For a more in-depth breakdown, including camera and software analysis, head over to my Pixel 3 review.
Editors' Note, Nov. 15: We've updated this review, originally published Oct. 15, with final camera testing and additional impressions.
Last year's Pixel 2 XL experienced some issues with screen burn-in, wherein remnants of images remained on the display, even when the screen changed. After using this phone for a week and a half, I haven't seen or noticed any of the same burn-in problems, including any remaining home key images, when I displayed an all-white or gray color swatch.
Whether on TVs or phones, OLED displays are more prone to the issue after all, and I also haven't handled this Pixel for very long. It's important to keep in mind that image retention can happen with any OLED phone's screen -- yes, even Apple acknowledges the possibility. So far though, it's not appearing in the Pixel 3 XL.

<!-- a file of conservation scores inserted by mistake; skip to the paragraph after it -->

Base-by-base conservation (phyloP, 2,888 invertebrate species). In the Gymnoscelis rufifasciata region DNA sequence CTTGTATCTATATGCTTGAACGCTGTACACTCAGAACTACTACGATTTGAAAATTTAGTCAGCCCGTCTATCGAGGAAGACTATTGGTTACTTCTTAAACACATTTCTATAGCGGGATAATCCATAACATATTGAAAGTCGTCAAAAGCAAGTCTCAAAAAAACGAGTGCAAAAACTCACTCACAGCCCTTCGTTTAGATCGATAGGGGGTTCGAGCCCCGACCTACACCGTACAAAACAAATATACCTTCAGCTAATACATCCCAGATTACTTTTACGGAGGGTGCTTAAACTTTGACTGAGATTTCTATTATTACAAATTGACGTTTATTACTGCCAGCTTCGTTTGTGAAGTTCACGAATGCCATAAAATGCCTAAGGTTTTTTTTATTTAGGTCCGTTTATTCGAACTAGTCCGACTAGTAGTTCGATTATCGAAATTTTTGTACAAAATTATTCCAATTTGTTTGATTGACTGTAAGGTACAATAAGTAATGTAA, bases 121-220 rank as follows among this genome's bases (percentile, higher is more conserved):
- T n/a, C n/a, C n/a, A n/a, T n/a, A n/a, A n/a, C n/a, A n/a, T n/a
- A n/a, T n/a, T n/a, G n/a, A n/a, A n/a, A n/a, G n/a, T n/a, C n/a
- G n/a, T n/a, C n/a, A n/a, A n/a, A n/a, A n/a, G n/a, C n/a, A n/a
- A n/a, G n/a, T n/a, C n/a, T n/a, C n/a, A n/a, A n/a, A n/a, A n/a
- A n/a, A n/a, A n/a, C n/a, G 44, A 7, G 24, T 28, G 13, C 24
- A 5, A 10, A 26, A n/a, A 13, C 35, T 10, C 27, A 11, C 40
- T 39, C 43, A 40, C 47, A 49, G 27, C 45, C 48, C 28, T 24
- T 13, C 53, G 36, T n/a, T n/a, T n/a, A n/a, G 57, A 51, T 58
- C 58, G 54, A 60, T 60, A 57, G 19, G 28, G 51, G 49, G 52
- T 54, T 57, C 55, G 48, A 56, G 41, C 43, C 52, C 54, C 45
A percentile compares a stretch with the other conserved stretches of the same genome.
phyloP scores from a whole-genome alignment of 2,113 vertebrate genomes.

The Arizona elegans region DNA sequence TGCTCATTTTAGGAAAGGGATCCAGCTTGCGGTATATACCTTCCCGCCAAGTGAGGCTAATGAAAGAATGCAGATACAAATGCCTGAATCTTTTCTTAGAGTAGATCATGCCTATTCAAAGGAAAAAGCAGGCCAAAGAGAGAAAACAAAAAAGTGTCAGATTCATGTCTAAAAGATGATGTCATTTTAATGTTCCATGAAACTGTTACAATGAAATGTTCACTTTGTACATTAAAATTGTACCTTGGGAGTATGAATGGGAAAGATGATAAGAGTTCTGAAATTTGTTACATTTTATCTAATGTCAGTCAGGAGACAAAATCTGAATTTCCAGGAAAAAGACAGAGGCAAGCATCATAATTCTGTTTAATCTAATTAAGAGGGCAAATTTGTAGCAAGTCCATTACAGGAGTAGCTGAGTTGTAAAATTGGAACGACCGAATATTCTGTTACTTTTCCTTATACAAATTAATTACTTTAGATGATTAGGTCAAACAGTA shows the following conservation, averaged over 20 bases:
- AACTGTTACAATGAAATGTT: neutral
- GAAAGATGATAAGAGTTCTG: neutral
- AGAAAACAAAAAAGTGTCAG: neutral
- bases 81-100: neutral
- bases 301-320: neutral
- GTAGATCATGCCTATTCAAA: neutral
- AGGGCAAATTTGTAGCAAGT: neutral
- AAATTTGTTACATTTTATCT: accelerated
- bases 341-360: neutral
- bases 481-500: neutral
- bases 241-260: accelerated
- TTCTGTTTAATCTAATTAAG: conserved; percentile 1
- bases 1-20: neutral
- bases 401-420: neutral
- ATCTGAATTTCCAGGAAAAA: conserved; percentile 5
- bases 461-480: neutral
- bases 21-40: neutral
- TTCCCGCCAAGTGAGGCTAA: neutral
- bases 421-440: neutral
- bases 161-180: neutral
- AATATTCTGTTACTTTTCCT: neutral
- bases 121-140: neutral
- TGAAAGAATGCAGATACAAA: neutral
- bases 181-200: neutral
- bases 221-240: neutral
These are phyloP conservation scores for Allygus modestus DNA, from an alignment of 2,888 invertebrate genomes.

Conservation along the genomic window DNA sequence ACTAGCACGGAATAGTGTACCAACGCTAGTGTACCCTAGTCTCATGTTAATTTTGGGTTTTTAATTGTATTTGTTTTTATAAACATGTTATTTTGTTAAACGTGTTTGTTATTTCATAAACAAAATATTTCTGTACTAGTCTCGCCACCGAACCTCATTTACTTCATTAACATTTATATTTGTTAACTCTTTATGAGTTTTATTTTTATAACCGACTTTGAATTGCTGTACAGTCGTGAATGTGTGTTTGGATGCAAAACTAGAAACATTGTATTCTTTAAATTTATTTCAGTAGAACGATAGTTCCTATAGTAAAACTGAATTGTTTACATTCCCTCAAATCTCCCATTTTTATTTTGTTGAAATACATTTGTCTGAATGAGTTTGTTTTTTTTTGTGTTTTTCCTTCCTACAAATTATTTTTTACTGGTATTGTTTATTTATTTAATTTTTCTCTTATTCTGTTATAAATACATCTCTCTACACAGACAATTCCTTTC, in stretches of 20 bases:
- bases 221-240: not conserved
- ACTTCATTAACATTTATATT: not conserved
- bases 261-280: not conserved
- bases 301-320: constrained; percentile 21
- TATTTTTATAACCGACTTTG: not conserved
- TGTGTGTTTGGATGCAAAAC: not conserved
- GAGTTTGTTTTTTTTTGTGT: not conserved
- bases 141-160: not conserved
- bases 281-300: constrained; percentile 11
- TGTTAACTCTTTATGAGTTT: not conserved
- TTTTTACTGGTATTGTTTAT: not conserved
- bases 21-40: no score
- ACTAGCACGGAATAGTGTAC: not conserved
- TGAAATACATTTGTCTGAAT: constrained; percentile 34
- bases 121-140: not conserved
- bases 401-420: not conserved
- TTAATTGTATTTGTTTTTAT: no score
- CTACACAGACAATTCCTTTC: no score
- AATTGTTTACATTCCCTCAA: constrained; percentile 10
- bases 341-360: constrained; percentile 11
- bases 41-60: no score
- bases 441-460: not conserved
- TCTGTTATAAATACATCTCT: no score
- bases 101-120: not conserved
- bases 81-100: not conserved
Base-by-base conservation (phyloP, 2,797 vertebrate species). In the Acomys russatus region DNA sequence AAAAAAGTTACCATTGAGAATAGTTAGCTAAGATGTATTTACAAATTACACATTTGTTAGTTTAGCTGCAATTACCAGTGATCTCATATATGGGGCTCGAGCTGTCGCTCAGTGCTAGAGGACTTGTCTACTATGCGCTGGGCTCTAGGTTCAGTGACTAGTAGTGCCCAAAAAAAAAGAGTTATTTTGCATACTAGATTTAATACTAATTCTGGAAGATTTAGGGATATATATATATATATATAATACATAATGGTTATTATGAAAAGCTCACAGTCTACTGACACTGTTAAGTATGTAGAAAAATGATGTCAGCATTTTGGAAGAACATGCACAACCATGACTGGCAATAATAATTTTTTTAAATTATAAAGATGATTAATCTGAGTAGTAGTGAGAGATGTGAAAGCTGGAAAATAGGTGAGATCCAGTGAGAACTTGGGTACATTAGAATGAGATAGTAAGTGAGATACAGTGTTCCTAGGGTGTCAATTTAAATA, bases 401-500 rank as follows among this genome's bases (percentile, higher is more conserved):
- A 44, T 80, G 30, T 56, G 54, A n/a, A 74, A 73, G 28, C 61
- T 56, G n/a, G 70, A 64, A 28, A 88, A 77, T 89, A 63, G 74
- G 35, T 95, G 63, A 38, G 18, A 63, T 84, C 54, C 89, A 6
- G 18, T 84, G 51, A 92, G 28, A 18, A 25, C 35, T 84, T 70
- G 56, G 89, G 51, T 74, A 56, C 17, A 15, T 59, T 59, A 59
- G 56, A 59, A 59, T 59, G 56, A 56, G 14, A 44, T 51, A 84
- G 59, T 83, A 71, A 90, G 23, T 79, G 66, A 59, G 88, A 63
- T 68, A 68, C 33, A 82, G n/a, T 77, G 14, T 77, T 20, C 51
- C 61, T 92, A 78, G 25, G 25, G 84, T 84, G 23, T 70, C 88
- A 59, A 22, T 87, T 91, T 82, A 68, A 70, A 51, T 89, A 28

One other thing I noticed is that while both Pixels have an OLED screen, colors on the Pixel 3 XL's display appear to be just a tad "cooler" than the Pixel 3. When holding it up to the Pixel 3 side-by-side, the Pixel 3 has punchier reds and purer whites compared to the 3 XL. I'd never notice this on its own, and in and of itself, the 3 XL still has a bright and vibrant display.
As for the notch, I ended up not minding it as much as I thought I would. It's undoubtedly the thickest notch I've seen, but seeing how wide the iPhone X's notch is, the black tabs look to be about equal in size. Plus, a deeper notch (rather than a wider one) allows for more room on either side for notification icons. If you absolutely hate it though, Google is working on an update to allow you to blacken the sides of the screen and "hide" the notch, similar to how you can do it on the LG G7 ThinQ and Huawei P20.
The phone also has squeezable edges that launch Google Assistant, a water resistant body and, for the first time ever, it comes bundled with wired earbuds. For more on these design elements, head over to my Pixel 3 review.